The development of diamond alternatives like cubic zirconia and Swarovski crystal is a welcome addition to the jewelry industry. It brings affordable diamond substitutes that offer consumers cheaper options that pack similar physical attributes to diamonds like extreme toughness and a brilliant luster.

However, despite how close these stones come to mimicking diamonds, there are considerable differences that are immediately recognizable to the trained eye and a marked dissimilarity in toughness.

Hence, if you choose to opt for these faux diamonds, you will be making some trade-off in terms of luxuriousness and durability. Nevertheless, these diamond alternatives have their own merits, too, as they offer a significant price cut and more adaptable materials.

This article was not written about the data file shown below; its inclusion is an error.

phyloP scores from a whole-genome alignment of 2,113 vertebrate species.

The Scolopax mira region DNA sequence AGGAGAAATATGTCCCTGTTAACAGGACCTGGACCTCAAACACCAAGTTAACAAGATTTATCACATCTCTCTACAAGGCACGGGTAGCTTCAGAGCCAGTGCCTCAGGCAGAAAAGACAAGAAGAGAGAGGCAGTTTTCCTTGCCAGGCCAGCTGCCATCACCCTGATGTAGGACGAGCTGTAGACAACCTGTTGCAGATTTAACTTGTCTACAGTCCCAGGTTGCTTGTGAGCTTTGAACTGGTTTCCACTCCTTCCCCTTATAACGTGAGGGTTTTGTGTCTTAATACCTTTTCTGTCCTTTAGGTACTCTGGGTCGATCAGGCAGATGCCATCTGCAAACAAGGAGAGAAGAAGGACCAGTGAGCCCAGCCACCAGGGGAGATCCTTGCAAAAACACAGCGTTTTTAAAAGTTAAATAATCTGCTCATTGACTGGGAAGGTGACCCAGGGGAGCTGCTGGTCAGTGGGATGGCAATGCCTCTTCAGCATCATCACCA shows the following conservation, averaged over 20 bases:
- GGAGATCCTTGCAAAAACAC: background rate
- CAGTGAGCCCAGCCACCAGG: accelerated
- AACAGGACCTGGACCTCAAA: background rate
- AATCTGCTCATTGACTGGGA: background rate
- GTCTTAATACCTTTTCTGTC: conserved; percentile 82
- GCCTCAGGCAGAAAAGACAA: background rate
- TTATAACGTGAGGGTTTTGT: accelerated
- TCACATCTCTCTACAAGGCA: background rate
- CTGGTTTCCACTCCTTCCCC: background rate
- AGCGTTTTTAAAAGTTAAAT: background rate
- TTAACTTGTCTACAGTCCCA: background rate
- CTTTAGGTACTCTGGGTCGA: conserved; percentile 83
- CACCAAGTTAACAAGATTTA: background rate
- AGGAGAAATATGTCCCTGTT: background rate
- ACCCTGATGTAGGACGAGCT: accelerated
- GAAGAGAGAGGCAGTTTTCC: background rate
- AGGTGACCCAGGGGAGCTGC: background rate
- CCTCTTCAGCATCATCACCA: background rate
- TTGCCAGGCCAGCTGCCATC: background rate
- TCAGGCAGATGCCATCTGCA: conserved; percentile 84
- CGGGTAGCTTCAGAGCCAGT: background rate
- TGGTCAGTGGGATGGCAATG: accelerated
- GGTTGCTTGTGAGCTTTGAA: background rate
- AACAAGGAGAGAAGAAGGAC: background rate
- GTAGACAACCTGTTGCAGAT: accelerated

Appearance

The looks department is one where faux diamonds like Swarovski crystal and cubic zirconia put up a decent fight.

For most people, these imitation diamonds will be almost indistinguishable from the real thing. With truly high-quality offerings, it is quite common for most passers-by to admire your “expensive diamonds.”

Here, only seasoned diamonds enthusiasts can tell them apart at first glance.

Plus, with these faux diamonds, you also get your pick of colors. Unlike with real diamonds where colors are few and far between, with Swarovski crystals, the synthetic manufacturing process means that you can get them in over 80 colors, as well as sparkling, inclusion-free transparent options.

Hence, if the good looks of diamonds are your thing, and you are not bothered about rocking a faux substitute, crystal jewelry can be an excellent option.

Hardness and Durability

Here, diamonds take the cake. Diamonds are the hardest substance known to man, and that fact immediately puts them above all gemstones when it comes to durability. While you still have to take special care when rocking your diamonds to avoid chipping or otherwise damaging them, compared to other diamond substitutes, there is no contest.